To achieve this, several plans are in place, including the formation of a voter ambassador program that is part of the voter engagement plan. “The ambassador program provides low-level time commitment opportunities for students, such as helping with voter registration drives, creating social media creation, and hosting events like democratic engagement trivia games,” Lloyd said.
A lot of the plan’s aspects are based on the information gathered by the National Study of Learning, Voting, and Engagement (NSLVE). The data is “the result of matching student enrollment records with public voting files.”
“NSLVE [sic] is an initiative of The Institute for Democracy & Higher Education (IDHE). IDHE has a partnership with the National Student Clearinghouse, and to compile NSLVE [sic] data IDHE matches data submitted to the National Clearinghouse with publicly-available voter registration and turnout records,” Lloyd said. “Once the records have been matched, the Clearinghouse de-identifies the records (all names and information identifying individual students is removed) and sends the records to IDHE, who then compiles a report and sends it to institutions. [sic]”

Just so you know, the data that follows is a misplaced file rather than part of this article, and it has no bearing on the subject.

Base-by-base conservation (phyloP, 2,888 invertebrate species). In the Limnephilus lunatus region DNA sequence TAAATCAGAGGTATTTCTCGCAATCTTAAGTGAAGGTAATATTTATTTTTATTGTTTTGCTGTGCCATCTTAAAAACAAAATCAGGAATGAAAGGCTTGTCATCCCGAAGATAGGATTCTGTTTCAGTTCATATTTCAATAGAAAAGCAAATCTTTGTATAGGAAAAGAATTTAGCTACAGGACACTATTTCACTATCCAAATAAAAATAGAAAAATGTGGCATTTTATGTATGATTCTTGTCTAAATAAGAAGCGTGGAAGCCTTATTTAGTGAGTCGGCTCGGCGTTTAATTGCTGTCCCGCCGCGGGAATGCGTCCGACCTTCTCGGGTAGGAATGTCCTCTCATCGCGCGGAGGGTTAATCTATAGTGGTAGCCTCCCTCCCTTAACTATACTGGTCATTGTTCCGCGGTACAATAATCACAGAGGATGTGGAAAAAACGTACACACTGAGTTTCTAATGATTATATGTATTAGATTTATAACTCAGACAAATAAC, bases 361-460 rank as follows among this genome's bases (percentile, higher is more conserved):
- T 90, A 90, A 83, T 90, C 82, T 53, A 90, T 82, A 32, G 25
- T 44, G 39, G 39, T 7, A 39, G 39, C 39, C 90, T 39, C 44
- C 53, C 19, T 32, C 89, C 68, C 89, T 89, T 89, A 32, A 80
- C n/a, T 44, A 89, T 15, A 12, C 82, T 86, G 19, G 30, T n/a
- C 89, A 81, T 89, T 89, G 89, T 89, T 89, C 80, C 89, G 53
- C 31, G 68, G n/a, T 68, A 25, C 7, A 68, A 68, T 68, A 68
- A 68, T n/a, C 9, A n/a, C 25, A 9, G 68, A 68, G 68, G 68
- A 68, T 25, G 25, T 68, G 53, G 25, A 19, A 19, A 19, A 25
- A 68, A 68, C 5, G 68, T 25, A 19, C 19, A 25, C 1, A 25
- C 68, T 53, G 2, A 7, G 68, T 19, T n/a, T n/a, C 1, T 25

The data in the report reveals a lot about the voting habits of Carnegie Mellon students. For instance, in the 2020 election, while 58 percent of the 18 to 21 years old population at Carnegie Mellon voted, only 28 percent of the 22 to 24 years old population voted. This lines up with the disparity between undergraduate and graduate engagement: 57 percent of the eligible undergraduate population voted while 32 percent of the graduate population voted.